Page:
From Middle English under-, from Old English under-, from Proto-Germanic *under, from Proto-Indo-European *n̥dʰér (“lower”) and *n̥tér (“inside”). For more, see under.
- Beneath, under
- Deficient, below what is correct
- Subordinate to
- In many common cases, this prefix is attached directly to a word. When forming new words, however, it is typically hyphenated until the word becomes common.
under (in any sense): insufficient, insufficiently
- “under-” in The Bokmål Dictionary.
- poinn- (dialectal)
From Proto-Germanic *under, from Proto-Indo-European *nter- (“between, among”), akin to Old English under (“under, beneath”), Old High German untar (“between, among”), Latin inter (“between, among”). More at inter-.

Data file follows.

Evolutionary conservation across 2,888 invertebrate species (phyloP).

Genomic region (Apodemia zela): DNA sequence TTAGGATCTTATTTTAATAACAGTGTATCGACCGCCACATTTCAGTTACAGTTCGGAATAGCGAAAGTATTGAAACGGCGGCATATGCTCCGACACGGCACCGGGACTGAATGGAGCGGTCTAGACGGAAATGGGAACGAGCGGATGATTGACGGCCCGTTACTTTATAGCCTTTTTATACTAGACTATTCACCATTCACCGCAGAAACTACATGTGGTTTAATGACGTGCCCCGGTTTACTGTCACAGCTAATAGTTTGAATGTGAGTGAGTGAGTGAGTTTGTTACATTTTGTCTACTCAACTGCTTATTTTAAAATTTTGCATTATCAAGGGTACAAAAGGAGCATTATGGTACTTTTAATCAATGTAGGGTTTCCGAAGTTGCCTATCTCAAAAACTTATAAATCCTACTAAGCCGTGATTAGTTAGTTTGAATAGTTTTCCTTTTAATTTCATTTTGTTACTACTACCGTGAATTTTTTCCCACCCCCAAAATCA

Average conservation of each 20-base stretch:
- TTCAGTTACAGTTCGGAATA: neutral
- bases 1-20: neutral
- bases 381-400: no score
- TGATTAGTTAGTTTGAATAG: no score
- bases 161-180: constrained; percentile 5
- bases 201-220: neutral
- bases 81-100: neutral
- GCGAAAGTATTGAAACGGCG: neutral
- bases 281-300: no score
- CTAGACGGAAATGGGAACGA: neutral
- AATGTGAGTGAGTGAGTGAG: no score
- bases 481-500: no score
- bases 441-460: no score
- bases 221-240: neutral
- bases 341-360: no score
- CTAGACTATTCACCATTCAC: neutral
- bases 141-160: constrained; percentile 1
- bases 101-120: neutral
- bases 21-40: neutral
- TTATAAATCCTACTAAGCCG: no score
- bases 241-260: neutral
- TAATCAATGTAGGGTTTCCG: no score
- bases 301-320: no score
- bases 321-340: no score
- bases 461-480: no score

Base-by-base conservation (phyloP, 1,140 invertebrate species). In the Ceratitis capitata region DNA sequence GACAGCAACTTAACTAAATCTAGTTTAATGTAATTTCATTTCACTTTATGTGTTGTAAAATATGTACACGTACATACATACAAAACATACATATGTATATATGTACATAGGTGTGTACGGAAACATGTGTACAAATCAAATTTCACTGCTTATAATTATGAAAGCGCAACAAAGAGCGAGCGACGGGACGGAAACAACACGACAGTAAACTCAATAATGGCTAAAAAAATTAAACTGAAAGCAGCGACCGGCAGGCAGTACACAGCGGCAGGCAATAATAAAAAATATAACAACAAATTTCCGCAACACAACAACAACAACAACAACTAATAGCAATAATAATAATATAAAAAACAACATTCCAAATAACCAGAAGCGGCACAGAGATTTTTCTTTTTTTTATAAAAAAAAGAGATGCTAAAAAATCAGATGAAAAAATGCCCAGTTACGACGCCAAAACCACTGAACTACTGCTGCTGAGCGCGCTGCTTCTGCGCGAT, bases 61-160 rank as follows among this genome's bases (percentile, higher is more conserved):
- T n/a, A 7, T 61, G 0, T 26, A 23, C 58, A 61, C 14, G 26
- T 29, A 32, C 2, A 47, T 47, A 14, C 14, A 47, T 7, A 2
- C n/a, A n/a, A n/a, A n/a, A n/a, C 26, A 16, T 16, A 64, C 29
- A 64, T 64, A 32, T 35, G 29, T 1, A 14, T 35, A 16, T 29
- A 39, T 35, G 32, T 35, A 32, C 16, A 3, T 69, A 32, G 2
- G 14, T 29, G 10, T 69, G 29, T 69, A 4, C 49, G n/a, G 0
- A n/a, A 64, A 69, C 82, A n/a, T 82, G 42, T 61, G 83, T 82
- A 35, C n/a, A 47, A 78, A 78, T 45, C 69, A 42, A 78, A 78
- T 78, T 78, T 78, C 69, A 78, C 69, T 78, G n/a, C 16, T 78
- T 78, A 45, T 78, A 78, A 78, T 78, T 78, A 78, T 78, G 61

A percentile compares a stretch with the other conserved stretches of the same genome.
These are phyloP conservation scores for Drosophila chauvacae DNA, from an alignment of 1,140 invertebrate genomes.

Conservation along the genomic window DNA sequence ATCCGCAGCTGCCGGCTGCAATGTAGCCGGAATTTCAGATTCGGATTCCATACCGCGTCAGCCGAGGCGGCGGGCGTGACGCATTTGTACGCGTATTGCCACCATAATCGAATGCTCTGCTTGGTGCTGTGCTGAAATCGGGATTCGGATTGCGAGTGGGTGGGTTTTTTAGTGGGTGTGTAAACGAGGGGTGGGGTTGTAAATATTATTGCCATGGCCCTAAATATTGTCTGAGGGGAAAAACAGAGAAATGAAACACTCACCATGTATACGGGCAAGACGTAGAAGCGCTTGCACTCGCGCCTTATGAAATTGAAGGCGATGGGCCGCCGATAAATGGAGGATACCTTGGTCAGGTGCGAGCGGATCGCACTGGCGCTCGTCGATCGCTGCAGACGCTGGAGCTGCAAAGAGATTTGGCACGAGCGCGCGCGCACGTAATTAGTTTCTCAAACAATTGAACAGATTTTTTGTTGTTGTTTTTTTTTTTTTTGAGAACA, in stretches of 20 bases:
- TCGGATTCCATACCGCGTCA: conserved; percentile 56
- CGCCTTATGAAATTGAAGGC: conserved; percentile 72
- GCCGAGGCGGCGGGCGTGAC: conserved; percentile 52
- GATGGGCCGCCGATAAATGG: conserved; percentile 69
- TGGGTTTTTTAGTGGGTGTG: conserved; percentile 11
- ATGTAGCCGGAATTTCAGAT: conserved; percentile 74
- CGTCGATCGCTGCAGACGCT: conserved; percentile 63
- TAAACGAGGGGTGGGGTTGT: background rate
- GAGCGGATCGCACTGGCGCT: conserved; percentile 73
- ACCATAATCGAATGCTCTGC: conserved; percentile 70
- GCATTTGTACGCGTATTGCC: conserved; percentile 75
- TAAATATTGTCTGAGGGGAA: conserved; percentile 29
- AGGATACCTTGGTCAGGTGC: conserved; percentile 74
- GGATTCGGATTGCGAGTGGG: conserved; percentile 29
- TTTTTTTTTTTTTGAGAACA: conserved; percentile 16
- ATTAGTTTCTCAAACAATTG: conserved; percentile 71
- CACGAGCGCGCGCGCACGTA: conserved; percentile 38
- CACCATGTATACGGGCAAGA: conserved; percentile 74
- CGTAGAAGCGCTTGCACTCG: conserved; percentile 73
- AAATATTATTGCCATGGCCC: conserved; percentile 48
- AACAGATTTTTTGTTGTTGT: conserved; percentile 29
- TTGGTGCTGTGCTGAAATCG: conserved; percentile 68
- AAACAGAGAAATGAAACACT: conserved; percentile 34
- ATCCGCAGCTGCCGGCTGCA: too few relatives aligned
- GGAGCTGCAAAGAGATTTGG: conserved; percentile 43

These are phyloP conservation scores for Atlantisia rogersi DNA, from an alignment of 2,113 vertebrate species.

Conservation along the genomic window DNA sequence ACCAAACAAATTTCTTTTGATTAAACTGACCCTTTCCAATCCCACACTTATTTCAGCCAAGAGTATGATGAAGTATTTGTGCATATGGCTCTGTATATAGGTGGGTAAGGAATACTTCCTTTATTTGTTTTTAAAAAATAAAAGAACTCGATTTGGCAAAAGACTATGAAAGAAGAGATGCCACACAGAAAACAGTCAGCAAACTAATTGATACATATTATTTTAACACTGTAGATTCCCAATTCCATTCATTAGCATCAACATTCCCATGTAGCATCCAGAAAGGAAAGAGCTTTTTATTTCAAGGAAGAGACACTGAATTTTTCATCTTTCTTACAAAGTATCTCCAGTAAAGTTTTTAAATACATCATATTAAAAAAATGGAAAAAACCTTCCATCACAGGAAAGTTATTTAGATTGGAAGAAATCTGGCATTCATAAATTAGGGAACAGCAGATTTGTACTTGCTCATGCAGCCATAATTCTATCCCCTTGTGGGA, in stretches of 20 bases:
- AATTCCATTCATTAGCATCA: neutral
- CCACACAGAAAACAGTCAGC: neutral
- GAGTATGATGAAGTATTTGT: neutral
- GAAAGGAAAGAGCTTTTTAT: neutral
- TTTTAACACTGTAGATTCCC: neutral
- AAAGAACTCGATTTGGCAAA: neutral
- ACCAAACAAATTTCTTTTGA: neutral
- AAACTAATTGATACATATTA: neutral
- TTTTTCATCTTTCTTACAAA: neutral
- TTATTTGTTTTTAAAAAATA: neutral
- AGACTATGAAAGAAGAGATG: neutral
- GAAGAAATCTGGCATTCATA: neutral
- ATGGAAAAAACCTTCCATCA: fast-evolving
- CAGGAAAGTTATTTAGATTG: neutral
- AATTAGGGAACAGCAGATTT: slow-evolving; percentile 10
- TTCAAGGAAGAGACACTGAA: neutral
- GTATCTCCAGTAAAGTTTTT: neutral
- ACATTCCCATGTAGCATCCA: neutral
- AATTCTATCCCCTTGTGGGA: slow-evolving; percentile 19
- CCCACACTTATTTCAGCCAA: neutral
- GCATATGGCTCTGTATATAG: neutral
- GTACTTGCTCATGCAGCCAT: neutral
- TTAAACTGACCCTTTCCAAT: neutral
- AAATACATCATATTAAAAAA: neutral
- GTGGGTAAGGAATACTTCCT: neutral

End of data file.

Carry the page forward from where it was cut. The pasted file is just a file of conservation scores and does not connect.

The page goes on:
- between, among
- understandan ― to understand (originally 'to stand between', 'be near to both sides')
- underscēotan ― to intercept
From Proto-Germanic *under, from Proto-Indo-European *ndhero- (“lower”), akin to Old English under (“between, among, in the presence of”), Old High German untar (“under”), Latin infra (“below, beneath”).
- subordinate to
- underling ― underling, subordinate